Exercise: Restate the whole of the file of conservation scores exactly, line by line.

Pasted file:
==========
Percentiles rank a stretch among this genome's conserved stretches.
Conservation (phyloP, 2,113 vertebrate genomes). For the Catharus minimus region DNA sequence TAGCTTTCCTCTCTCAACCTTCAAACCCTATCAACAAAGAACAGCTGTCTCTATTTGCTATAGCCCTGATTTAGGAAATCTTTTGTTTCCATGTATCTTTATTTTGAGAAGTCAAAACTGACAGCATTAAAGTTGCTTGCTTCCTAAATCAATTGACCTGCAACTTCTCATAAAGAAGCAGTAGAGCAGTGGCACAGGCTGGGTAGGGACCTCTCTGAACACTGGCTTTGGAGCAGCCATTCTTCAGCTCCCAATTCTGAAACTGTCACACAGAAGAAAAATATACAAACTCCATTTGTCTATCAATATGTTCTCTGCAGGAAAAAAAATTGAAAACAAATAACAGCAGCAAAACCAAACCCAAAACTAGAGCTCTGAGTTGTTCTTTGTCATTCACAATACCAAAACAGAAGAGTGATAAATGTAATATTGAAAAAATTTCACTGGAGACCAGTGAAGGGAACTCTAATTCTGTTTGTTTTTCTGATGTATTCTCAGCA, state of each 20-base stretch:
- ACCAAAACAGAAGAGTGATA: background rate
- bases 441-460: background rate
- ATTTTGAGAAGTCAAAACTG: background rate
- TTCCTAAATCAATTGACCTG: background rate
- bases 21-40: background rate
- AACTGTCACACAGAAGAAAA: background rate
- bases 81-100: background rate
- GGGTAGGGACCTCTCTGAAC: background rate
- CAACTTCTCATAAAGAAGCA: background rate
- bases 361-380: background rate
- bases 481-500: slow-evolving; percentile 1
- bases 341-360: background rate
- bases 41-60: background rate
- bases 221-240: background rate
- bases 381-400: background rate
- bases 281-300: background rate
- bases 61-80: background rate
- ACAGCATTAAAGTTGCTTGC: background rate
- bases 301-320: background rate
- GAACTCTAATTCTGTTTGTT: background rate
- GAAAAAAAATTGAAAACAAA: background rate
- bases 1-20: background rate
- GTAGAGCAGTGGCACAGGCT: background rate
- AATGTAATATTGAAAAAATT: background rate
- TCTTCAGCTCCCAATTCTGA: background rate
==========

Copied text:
Percentiles rank a stretch among this genome's conserved stretches.
Conservation (phyloP, 2,113 vertebrate genomes). For the Catharus minimus region DNA sequence TAGCTTTCCTCTCTCAACCTTCAAACCCTATCAACAAAGAACAGCTGTCTCTATTTGCTATAGCCCTGATTTAGGAAATCTTTTGTTTCCATGTATCTTTATTTTGAGAAGTCAAAACTGACAGCATTAAAGTTGCTTGCTTCCTAAATCAATTGACCTGCAACTTCTCATAAAGAAGCAGTAGAGCAGTGGCACAGGCTGGGTAGGGACCTCTCTGAACACTGGCTTTGGAGCAGCCATTCTTCAGCTCCCAATTCTGAAACTGTCACACAGAAGAAAAATATACAAACTCCATTTGTCTATCAATATGTTCTCTGCAGGAAAAAAAATTGAAAACAAATAACAGCAGCAAAACCAAACCCAAAACTAGAGCTCTGAGTTGTTCTTTGTCATTCACAATACCAAAACAGAAGAGTGATAAATGTAATATTGAAAAAATTTCACTGGAGACCAGTGAAGGGAACTCTAATTCTGTTTGTTTTTCTGATGTATTCTCAGCA, state of each 20-base stretch:
- ACCAAAACAGAAGAGTGATA: background rate
- bases 441-460: background rate
- ATTTTGAGAAGTCAAAACTG: background rate
- TTCCTAAATCAATTGACCTG: background rate
- bases 21-40: background rate
- AACTGTCACACAGAAGAAAA: background rate
- bases 81-100: background rate
- GGGTAGGGACCTCTCTGAAC: background rate
- CAACTTCTCATAAAGAAGCA: background rate
- bases 361-380: background rate
- bases 481-500: slow-evolving; percentile 1
- bases 341-360: background rate
- bases 41-60: background rate
- bases 221-240: background rate
- bases 381-400: background rate
- bases 281-300: background rate
- bases 61-80: background rate
- ACAGCATTAAAGTTGCTTGC: background rate
- bases 301-320: background rate
- GAACTCTAATTCTGTTTGTT: background rate
- GAAAAAAAATTGAAAACAAA: background rate
- bases 1-20: background rate
- GTAGAGCAGTGGCACAGGCT: background rate
- AATGTAATATTGAAAAAATT: background rate
- TCTTCAGCTCCCAATTCTGA: background rate